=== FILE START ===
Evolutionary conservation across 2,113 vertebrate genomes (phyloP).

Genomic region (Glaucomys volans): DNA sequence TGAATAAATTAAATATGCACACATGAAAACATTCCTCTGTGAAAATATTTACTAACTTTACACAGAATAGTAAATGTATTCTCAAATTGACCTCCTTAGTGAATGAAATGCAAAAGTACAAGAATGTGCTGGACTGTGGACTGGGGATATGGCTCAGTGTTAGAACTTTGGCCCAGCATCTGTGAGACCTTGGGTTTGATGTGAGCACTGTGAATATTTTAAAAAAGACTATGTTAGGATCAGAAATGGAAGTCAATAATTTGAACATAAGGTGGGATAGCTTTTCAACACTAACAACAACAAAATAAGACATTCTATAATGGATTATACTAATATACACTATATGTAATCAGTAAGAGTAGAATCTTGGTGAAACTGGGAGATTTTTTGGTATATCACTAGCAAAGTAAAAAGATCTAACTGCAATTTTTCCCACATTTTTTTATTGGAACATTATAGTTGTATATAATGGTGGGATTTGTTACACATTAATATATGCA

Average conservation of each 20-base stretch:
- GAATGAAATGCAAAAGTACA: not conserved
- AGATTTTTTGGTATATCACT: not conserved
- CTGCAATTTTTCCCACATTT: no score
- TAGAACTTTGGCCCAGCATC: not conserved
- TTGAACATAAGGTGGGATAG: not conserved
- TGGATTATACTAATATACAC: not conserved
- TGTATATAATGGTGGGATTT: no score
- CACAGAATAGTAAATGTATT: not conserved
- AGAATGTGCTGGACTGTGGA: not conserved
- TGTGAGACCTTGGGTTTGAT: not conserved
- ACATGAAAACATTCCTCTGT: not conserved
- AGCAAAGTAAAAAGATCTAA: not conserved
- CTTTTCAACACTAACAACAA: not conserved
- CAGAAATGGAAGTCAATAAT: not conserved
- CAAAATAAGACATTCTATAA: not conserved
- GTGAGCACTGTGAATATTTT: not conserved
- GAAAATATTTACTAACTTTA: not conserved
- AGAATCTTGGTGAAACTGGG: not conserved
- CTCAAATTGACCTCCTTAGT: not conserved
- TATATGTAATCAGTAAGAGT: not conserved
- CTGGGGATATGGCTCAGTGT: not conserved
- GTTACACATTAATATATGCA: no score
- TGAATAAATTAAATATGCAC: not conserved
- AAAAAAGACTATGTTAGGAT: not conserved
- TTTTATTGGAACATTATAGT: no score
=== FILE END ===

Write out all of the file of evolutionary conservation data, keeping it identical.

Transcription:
Evolutionary conservation across 2,113 vertebrate genomes (phyloP).

Genomic region (Glaucomys volans): DNA sequence TGAATAAATTAAATATGCACACATGAAAACATTCCTCTGTGAAAATATTTACTAACTTTACACAGAATAGTAAATGTATTCTCAAATTGACCTCCTTAGTGAATGAAATGCAAAAGTACAAGAATGTGCTGGACTGTGGACTGGGGATATGGCTCAGTGTTAGAACTTTGGCCCAGCATCTGTGAGACCTTGGGTTTGATGTGAGCACTGTGAATATTTTAAAAAAGACTATGTTAGGATCAGAAATGGAAGTCAATAATTTGAACATAAGGTGGGATAGCTTTTCAACACTAACAACAACAAAATAAGACATTCTATAATGGATTATACTAATATACACTATATGTAATCAGTAAGAGTAGAATCTTGGTGAAACTGGGAGATTTTTTGGTATATCACTAGCAAAGTAAAAAGATCTAACTGCAATTTTTCCCACATTTTTTTATTGGAACATTATAGTTGTATATAATGGTGGGATTTGTTACACATTAATATATGCA

Average conservation of each 20-base stretch:
- GAATGAAATGCAAAAGTACA: not conserved
- AGATTTTTTGGTATATCACT: not conserved
- CTGCAATTTTTCCCACATTT: no score
- TAGAACTTTGGCCCAGCATC: not conserved
- TTGAACATAAGGTGGGATAG: not conserved
- TGGATTATACTAATATACAC: not conserved
- TGTATATAATGGTGGGATTT: no score
- CACAGAATAGTAAATGTATT: not conserved
- AGAATGTGCTGGACTGTGGA: not conserved
- TGTGAGACCTTGGGTTTGAT: not conserved
- ACATGAAAACATTCCTCTGT: not conserved
- AGCAAAGTAAAAAGATCTAA: not conserved
- CTTTTCAACACTAACAACAA: not conserved
- CAGAAATGGAAGTCAATAAT: not conserved
- CAAAATAAGACATTCTATAA: not conserved
- GTGAGCACTGTGAATATTTT: not conserved
- GAAAATATTTACTAACTTTA: not conserved
- AGAATCTTGGTGAAACTGGG: not conserved
- CTCAAATTGACCTCCTTAGT: not conserved
- TATATGTAATCAGTAAGAGT: not conserved
- CTGGGGATATGGCTCAGTGT: not conserved
- GTTACACATTAATATATGCA: no score
- TGAATAAATTAAATATGCAC: not conserved
- AAAAAAGACTATGTTAGGAT: not conserved
- TTTTATTGGAACATTATAGT: no score